By now you’ve probably heard the news and seen the photos: Nicolas Cage nearly played Superman in a 1990s movie directed by the king of kook himself, Tim Burton.
While Cage looks surprisingly comfortable in the blue suit, he and Burton weren’t exactly a natural fit for the DC Comics franchise.
Who knows, it could have been a hit but unfortunately, as is the volatile nature of Hollywood, Superman Lives fell in a heap and never saw the light of day.
This is not the first, nor is it the last, time a movie idea won’t make it all the way to production. Sometimes it’s a travesty, other times it’s a blessing.
We should probably thank our lucky stars the following bizarre concepts didn’t survive the brutal pre-production hurdles.
Gangs of New York, starring The Clash
That’s right – the star-studded blockbuster that hit screens in 2002 was a far cry from Martin Scorsese’s original plan for the historical crime drama.
While the final version starred Cameron Diaz, Daniel Day Lewis and Leonardo DiCaprio, Scorsese originally wanted it to be a punk rock affair.
The director became preoccupied with British band The Clash after seeing their 1980 documentary Rude Boy.
He decided to approach the band about scoring and starring in a film adaptation of Herbert Asbury’s history of the New York crime scene.
Unfortunately, he decided to ditch that idea and opt for something a little safer nearly 20 years later.
In the same year the final version was released, Clash frontman Joe Strummer passed away.
The Silver Surfer
Back in 1980, Paul McCartney was approached to score a superhero film centred on the Marvel comic book character known as the Silver Surfer.
The film’s producer, Lee Kramer, allegedly wanted it to be a sort of rock opera and McCartney’s people said the former Beatle was definitely interested in being involved.
Even more bizarre, Kramer wanted to cast his then-girlfriend Olivia Newton-John in the lead role.
The Silver Surfer later surfaced in the 2007 Fantastic Four movie, with no Olivia or Paul in sight. Shame.
Stanley Kubrick’s Napoleon
The man who brought us A Clockwork Orange very nearly gave us what could have been the biggest, weirdest biopic in Hollywood history.
Stanley Kubrick was obsessed with French military leader Napoleon Bonaparte and embarked on two years of research in preparation for writing an original screenplay.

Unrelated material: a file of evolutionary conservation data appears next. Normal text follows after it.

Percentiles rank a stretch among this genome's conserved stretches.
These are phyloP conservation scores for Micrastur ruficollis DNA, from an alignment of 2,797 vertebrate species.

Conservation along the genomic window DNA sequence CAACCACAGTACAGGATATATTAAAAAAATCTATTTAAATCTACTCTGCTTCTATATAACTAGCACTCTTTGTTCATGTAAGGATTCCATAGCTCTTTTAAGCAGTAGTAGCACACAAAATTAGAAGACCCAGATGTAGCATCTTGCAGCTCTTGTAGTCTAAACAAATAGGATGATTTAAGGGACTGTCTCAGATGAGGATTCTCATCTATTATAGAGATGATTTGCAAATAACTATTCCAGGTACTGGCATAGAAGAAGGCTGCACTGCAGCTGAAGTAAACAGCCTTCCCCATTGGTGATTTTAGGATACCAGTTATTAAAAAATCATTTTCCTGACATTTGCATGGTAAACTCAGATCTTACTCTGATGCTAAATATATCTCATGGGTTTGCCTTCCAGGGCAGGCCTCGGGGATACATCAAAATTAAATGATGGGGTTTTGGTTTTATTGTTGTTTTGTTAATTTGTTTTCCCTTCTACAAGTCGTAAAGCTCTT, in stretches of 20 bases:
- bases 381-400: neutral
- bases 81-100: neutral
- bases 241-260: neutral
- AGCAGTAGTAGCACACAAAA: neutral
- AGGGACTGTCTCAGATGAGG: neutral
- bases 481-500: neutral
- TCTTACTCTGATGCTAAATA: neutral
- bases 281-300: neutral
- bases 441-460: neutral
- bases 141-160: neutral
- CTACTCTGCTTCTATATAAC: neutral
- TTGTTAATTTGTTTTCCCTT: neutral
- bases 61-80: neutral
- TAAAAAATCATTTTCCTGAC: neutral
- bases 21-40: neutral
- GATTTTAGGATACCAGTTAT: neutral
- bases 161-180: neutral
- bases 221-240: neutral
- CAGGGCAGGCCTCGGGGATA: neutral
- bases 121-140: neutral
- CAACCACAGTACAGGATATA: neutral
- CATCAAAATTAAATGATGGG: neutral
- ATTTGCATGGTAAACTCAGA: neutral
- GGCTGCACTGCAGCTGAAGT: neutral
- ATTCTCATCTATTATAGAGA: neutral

Unfortunately, two studios (MGM, then United Artists) baulked at the idea of making a historical epic as they weren’t in fashion at the time.
It may have also had something to do with the fact Kubrick planned to hire tens of thousands of extras to recreate battle scenes in the days before special effects.
Kubrick’s elaborate source material is now the subject of a collector’s edition book titled Stanley Kubrick’s Napoleon, The Greatest Movie Never Made.
It features 15,000 location scouting photographs and 17,000 slides of Napoleonic imagery.
Lord of the Rings, starring The Beatles
Yes, you read that correctly.
According to The Hobbit director Peter Jackson, The Beatles were seriously keen on making and starring in an adaptation of the popular book series back in the 60s.
“It was something John [Lennon] was driving and J.R.R. Tolkien still had the film rights at that stage but he didn’t like the idea of the Beatles doing it. So he killed it,” Jackson told Wellington’s Evening Post in 2002.
Even weirder, Jackson claimed Lennon wanted to play the role of Gollum, while George Harrison wanted to play Gandalf, Paul McCartney wanted to play Frodo and Ringo Starr was set to play Frodo’s sidekick, Sam.
We’re not quite sure whether this was a serious pursuit or a really, really elaborate April Fool’s prank.
“Weird” is David Lynch’s middle name. No surprises then that “the one that got away” from him was a passion project about a three-foot tall man “with red hair and physical problems”.
According to the UK’s Telegraph, the film is set in an bleak industrial city where no one is allowed in or out and evil “donut men” try to kill innocent people.
To evade their wrath, one must maintain a state of pain. This is done by stabbing oneself with knitting needles.
Meanwhile, “Ronnie Rocket” is a deformed man who two scientists are attempting to transform with electricity. He has to plug himself into a charger every 15 minutes.
While Ronnie Rocket failed to secure financing (wonder why?) Lynch told Salon.com he still looks at the script and holds out hope of making it one day.
“There’s always something I haven’t figured out yet. I want to make it. I love that world,” he said.
A version of Ronnie featured in Lynch’s iconic series Twin Peaks, played by Michael J Anderson.